Wednesday, April 27, 2011

Happy National Poetry Month part 3

Hi folks:  Well, it's almost over! April 2011 is coming to a close and It's going out with a bang! (more on this later) Here's a couple of events to close out the month:

1. Searching Beyond: an exhibit at the Creative Wellness Art Gallery. 320 N. Goodman St. Rochester , NY across from Village Gate. Reception 6-8pm. 5/6/11 refreshments served. call 585-325-3145 extension 142 or 119 for more info.

2.  Tango Cafe: 389 Gregory St. Rochester, NY: weekly feature and open mic on Tuesdays 8-10 pm.  visit www.facebook/ or send email to  for more info. 

I have two  poems for you  this week! The first is a recent colaberation with a writer I've know for decades yet this is the first piece we've ever done together:

It runs in the family
By Lawrence and Sean Berger 
The other day I was
on the phone 
with my Brod 
and mentioned I was the victim 
of credit card fraud.

I said " I don't understand!
It happened in England!"

He replied 
"Well, at least they didn't get one of your poems!"

(Note: My brother and I grew up in the area when expressions like" Hey Bro." and "What's up brother?" were common place so we started calling each other Brodrazine to differentiate our relationship.  It got shortened to Brod over the years but we're both in our forties now and it stuck.)

and the second piece

My life, My rules!
by Lawrence R. Berger

I don't care if your
Yvonne Del a Vega
or the Future King of England!

So what if it's the event of the century!
If you want me to get up at 4:00 A.M.
to be there at 5:30 A.M.

Neat huh?  Here are the book links : 
See you next week!

Wednesday, April 20, 2011

Sorry I'm a little late!

Hi folks:  I know I said I'd try to keep this blog updated by wendsday at 3:00 p.m. EST but it's National Poetry Month and it's been a busy week.  Here's a couple of updates on what I've been up to.

1. I just got the follow up manuscript to  Instant Poetry (Just add words!) called Entitlement published on Turner Maxwell Books (Yay!)  you can buy a download copy at

The company is UK based and this is my first foray into the e-book market so we'll see. They use British pounds as the currency of choice and there is a  conversion factor with the US dollar  so be sure to buy through the Pay Pal link to make it as easy as posible.

2. Happy Easter and Passover It's that time of year again!

Here's this weeks poem:

Spring Time
by Lawrence R. Berger

The snow flies fast
people put on their
running shoes and try
to put their coats away
welcome to the warm weather folks.

Just a reminder , Instant Poetry (Just Add Words!) the third edition is still on the market! pick up your copy at your local bookseller or by the following links:
see you next week!

Wednesday, April 13, 2011

Thanks for comming!

Hi folks:  I hope you enjoyed K. D. Jospe's posts last week as much as I did! She did a fantasic job as guest poet and I want to say thank you again! Some of you may be new to this blog and may not know it's mission so let me take a moment and explain myself. for those of you more familiar with it feel free to jump ahead but you may want to read id anyway becausein the nearly three years I've had this blog up and running I'm not entirly sure if I ever mentioned it before. For those of you who don't know my name is Lawrence R. Berger and I'm also known in some circles as  "Laughing" Larry Berger. for the past 17 years now I've been making my living promoting poets and poetry across the US and I've recentlyopened markets for myself and my clients in India, Europe and Asia.  Before I started in poetry I spent 30 years as a salesman dealing with varring produtcs ranging from Tonerto Toothpaste and Apple Sauce to Oil Wells.  I decied on poetry because I saw that while a lot of poets go to readings and try to sell chapbooks and CD's and such the prevaling wisdome is that there is no money in it. so I did some reasearch and foundthat while the average poet only sold 50-100 copies of a chapbook per title there were so many peole doing it that the US market alone was a wopping $ 1.3 Billion (Yes I said Billion with a B.)  with the internet that market has obviously expanded world wide. Upon further investgation I found five other "markets" for poetry and  like I said I've been suporting myself in the industry for 17 years now.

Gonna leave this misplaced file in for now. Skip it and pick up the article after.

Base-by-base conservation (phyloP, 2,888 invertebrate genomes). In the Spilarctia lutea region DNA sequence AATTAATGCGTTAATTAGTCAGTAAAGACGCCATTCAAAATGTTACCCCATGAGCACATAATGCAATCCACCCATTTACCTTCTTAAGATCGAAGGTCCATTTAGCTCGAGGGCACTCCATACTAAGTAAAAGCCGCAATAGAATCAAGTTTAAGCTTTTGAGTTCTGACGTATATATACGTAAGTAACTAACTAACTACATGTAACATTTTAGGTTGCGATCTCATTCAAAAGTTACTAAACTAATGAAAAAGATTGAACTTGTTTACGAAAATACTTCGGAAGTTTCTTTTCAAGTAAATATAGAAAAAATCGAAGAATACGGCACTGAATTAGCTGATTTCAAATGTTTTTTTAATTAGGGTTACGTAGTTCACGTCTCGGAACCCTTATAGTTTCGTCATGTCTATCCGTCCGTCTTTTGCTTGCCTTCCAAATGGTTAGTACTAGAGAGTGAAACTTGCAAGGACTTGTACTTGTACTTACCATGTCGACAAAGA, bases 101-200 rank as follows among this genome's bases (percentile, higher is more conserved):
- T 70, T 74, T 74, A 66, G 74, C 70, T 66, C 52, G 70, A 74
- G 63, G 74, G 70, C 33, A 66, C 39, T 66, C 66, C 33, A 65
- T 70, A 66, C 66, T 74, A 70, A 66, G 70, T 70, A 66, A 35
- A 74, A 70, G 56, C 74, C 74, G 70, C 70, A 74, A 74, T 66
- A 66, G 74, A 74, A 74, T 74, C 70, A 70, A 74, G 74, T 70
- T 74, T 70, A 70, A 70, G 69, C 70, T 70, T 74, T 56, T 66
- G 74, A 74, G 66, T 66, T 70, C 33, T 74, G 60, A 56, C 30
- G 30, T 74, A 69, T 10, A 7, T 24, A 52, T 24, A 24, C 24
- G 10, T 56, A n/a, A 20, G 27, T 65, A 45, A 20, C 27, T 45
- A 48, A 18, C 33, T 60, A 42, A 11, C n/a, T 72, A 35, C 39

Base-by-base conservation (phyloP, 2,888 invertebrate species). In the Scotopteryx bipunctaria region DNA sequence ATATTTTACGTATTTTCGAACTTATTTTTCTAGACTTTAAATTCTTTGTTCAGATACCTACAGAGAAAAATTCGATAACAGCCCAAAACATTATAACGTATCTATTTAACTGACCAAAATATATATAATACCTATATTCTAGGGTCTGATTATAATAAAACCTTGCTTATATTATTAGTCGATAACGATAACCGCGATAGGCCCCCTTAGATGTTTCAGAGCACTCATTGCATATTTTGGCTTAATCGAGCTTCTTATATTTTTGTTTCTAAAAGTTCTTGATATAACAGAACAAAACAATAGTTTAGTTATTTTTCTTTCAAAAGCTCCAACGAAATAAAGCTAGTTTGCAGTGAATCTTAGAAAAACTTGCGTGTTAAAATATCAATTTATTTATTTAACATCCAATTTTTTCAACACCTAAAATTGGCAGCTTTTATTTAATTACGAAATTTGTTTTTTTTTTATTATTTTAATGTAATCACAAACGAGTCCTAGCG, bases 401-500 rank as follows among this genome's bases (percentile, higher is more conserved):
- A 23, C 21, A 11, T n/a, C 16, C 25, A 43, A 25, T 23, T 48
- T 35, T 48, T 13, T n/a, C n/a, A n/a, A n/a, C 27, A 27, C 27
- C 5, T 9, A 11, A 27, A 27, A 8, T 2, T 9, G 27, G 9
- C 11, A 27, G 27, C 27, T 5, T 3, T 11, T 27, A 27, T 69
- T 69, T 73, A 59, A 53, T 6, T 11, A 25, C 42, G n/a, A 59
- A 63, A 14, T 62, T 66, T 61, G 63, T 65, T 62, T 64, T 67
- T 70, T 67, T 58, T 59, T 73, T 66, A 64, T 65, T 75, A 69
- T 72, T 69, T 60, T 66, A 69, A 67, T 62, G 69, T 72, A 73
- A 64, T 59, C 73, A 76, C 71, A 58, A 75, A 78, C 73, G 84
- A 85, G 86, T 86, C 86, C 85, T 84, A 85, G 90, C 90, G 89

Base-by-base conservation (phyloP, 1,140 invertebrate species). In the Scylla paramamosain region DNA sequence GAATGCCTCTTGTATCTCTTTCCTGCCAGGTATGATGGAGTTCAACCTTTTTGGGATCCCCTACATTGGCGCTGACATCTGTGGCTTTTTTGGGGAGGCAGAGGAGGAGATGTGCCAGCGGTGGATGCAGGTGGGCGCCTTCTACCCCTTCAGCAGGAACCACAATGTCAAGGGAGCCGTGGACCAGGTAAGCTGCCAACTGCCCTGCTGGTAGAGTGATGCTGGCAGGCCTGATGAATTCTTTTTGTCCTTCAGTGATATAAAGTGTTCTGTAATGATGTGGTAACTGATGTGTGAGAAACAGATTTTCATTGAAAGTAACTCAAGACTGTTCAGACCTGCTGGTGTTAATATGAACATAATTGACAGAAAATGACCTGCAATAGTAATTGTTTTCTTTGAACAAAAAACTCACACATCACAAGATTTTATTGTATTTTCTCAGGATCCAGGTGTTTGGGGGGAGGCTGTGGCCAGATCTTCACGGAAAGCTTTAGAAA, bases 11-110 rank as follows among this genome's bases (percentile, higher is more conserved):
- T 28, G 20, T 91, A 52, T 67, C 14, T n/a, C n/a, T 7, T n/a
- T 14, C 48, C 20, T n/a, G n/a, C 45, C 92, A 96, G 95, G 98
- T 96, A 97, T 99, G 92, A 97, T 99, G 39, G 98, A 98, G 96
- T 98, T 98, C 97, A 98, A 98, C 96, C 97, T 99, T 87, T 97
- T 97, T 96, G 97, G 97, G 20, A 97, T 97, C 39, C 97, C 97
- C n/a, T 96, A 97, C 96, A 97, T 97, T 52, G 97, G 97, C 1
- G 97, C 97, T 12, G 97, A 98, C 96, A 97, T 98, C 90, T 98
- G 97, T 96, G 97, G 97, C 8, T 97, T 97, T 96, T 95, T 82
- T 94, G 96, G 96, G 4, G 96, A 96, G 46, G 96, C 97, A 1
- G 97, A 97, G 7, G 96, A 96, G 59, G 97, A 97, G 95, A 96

When I started I found that you got credibility from you own succses so I aprecenticed my self for three years under the guidance of the Los Angeles Poetry Community( Artist including: James "Bommer" Maverick, Rafael FJ Alvarado, S. A. Griffin Etc.) L.A. got to expensive to maintain so I moved back to my home town of Rochester, NY six years ago I soon found that there were a lot fewer readings in rochester than thier were in LA soI had to change and evolve but It's here that I learned forms and started actualy studying the craft of poetry and developed my own form. I've taught for the University and  last December I released the third edition of my collection Instant Poetry (Just Add Words !) to the world wide market.  About for years ago I tried setting up a web site. I had it up for a year and advertisted it but it never got a single hit. so I started this blog, within a month I had 100 hits  so I've kept it going and it now gest about 1,000 hits a week .

Whew, Well that's the history lesson for this week.

here's a list of some readings I'l be at in the near future. if your around, come check em out!: